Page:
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Through the Lens

What to Do if You Harvest an Alligator Gar in IL

Mon, May 22, 2017

There’s much ado about alligator gar in Illinois these days due to the recent release of the Alligator Gar Reintroduction Management Plan. Sadly much of that ado centers around the persistent myth that Illinois waters are level full of alligator gar already. This stems from the fact that many anglers and the public tend to consider or call all gar species “alligator gar”.

The most commonly seen gar in Illinois waters are the Longnose, Shortnose, and Spotted Gar. It’s important to know the differences, and to be able to accurately identify each species.

The images shown below from USFWS are an excellent tool to use when determining which type of gar you have in hand. An additional quick method when in the field is to look for the second row of teeth in the upper jaw. While some shortnose gar will occasionally also display a second row of teeth, it’s generally unusual enough that the second row of teeth is good indicator of an alligator gar.


Although alligator gar remain few and far between it’s still possible that anglers can encounter one.  IDNR has provided us with some tips and instructions should you be one of the lucky anglers to encounter an alligator gar.

First and foremost - take great care to insure that you have properly identified the fish as an alligator gar. Use the images above, look for the extra row of teeth. If your smart phone is handy, do a quick online search for images and identification tips.  Once you are certain you indeed have an alligator gar here’s a handy guide:

What to Do If You Harvest an Alligator Gar:
Notify your regional fisheries biologist of your catch/harvest. Directions for contacting the IDNR regional Biologists can be found on I Fish Illinois web site (http://www.ifishillinois.org) in the How Do I section under Contact My District Biologist. Alternately, contact Rob Hilsabeck at .(JavaScript must be enabled to view this email address) or (309) 370-5296.  Per IDNR Biologist Rob Hilsabeck, “If the fish is kept, IDNR fisheries would like to scan the fish for a potential internal PIT tag, and take the front pectoral fin ray for age analysis.”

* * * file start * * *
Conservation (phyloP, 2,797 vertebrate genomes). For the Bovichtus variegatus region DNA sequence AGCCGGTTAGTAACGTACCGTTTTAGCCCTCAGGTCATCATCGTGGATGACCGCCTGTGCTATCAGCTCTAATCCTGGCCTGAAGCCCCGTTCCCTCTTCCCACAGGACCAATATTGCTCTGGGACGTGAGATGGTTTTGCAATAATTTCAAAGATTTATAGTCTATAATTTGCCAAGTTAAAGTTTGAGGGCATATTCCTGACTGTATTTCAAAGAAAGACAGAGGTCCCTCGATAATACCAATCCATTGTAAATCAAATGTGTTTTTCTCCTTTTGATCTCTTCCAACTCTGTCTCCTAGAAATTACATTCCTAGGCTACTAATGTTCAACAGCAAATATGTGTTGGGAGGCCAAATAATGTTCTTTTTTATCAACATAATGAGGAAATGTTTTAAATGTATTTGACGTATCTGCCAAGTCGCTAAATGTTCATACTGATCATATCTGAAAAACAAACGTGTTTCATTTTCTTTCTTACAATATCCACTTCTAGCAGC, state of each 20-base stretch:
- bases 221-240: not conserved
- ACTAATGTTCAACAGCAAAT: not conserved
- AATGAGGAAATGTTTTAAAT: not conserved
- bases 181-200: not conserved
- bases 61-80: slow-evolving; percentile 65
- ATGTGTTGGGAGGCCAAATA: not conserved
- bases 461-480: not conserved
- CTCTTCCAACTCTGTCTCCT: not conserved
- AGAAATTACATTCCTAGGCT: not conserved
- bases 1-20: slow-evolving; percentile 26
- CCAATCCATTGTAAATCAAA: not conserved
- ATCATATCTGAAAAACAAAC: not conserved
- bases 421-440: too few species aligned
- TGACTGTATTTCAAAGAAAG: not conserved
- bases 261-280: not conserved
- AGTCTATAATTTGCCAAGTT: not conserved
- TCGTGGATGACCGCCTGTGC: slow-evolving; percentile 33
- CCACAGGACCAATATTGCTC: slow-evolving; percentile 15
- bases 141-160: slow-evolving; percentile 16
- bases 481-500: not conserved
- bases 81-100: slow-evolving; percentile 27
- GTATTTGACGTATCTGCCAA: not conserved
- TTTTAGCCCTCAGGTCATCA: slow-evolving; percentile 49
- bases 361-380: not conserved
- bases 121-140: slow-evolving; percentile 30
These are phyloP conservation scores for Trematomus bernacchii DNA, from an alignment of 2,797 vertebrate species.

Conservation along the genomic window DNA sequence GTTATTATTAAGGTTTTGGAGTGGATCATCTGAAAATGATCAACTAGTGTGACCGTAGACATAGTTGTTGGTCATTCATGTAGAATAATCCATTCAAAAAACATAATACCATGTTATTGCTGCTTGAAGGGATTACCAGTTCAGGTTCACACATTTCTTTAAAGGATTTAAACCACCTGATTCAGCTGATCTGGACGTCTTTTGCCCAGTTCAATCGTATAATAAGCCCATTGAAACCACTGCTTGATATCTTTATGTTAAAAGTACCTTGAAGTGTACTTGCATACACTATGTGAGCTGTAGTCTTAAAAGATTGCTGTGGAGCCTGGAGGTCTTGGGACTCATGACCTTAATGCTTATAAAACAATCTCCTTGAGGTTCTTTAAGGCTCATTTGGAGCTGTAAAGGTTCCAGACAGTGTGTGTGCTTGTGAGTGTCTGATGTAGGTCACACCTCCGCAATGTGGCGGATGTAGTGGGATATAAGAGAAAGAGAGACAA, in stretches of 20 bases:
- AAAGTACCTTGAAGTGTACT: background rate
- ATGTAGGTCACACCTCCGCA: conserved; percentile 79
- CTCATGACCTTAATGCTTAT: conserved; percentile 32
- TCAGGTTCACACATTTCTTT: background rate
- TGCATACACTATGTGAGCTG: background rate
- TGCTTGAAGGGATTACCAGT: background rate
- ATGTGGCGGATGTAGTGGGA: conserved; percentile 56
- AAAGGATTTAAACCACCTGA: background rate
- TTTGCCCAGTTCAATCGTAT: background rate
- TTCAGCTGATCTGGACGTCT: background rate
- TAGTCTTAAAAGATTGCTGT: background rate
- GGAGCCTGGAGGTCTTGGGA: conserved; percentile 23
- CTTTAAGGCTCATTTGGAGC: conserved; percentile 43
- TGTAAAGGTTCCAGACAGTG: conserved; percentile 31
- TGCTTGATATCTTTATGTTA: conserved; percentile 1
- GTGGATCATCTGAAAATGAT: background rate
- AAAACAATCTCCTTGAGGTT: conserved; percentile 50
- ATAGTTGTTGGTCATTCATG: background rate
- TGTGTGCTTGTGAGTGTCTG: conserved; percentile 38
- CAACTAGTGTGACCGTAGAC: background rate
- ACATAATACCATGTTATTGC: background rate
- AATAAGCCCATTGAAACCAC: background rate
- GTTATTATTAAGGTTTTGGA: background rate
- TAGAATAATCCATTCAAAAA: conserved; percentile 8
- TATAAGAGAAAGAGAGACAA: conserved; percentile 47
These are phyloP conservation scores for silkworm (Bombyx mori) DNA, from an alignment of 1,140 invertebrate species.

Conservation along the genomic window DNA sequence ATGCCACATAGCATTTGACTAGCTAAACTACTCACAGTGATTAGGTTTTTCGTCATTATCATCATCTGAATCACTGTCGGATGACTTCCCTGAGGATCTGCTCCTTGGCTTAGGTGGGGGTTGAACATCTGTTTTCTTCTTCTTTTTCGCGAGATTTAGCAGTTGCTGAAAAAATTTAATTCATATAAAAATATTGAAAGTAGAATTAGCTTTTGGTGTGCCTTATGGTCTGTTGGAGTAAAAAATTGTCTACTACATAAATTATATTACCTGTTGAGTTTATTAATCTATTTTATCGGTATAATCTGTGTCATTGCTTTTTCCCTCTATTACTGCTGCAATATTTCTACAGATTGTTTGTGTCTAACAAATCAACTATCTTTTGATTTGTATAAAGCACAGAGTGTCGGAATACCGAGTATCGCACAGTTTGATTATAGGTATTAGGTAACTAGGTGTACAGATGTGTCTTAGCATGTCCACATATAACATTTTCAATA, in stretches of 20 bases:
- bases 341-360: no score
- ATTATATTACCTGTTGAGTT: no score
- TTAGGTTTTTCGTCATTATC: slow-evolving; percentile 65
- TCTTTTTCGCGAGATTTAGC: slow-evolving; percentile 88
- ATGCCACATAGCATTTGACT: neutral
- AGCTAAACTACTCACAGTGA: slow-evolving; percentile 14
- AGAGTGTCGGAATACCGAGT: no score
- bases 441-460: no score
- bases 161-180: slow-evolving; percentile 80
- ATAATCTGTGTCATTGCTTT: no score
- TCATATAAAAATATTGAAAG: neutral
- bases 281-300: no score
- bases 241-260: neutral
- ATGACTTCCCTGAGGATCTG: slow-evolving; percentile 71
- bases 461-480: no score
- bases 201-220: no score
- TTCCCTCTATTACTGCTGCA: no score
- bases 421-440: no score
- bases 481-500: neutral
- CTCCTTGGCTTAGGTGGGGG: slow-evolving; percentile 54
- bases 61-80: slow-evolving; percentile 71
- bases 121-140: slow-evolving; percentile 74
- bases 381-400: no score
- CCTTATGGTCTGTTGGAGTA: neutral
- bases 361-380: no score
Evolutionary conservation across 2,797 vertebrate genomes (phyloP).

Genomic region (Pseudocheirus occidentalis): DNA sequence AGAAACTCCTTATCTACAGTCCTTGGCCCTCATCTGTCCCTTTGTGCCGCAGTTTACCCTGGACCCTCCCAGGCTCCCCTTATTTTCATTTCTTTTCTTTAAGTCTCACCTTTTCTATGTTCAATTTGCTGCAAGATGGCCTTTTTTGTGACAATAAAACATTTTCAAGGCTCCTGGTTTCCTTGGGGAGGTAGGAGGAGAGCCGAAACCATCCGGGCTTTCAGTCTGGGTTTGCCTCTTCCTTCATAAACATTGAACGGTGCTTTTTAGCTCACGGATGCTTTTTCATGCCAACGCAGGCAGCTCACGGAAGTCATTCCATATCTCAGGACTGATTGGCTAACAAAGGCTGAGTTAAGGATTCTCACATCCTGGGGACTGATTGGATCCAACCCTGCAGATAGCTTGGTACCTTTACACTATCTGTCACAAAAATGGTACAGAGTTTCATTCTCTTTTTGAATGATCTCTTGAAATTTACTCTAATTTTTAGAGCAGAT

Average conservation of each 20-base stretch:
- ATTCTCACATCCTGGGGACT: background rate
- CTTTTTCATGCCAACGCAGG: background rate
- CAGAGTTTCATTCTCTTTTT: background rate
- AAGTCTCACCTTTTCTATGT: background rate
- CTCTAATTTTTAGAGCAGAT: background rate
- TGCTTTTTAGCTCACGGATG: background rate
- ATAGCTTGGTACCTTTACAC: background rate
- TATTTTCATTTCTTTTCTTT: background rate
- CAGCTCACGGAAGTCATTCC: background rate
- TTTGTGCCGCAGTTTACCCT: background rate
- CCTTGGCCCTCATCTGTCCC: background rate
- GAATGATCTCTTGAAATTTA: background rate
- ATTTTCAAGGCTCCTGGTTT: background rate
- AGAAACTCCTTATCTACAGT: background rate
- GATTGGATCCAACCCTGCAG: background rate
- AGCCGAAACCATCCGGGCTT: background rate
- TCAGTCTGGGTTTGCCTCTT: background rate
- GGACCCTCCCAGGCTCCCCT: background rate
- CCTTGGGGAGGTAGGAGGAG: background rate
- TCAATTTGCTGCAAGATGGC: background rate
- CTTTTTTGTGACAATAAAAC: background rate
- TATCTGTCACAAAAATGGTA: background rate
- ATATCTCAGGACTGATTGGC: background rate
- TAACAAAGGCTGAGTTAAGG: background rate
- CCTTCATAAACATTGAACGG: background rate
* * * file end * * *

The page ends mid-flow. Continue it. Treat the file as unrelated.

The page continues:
If the fish can be safely released alive:
Measure length, girth, and obtain weight. Note location where harvested, using gps if possible.
Take Photographs:
Side view, top view, view of the mouth open showing the two rows of upper teeth.
Also include photos of the tape measure with the fish as well when possible.
Take care not to overly stress the fish during the process.

If the fish cannot be returned to the water to survive:
Follow the same procedure as above, including photographs and measurements, but also place fish in a freezer so that IDNR fisheries staff can scan the fish for a PIT tag, examine the fish and take any needed samples.

It’s an exciting time for alligator gar in Illinois right now, and all anglers can help contribute to restoration and understanding of these wonderful prehistoric native fish by notifying IDNR if they encounter an alligator gar.

 

 

Comments

“If the fish cannot be returned to the water to survive:
Follow the same procedure as above, including photographs and measurements, but also place fish in a freezer so that IDNR fisheries staff can scan the fish for a PIT tag, examine the fish and take any needed samples.”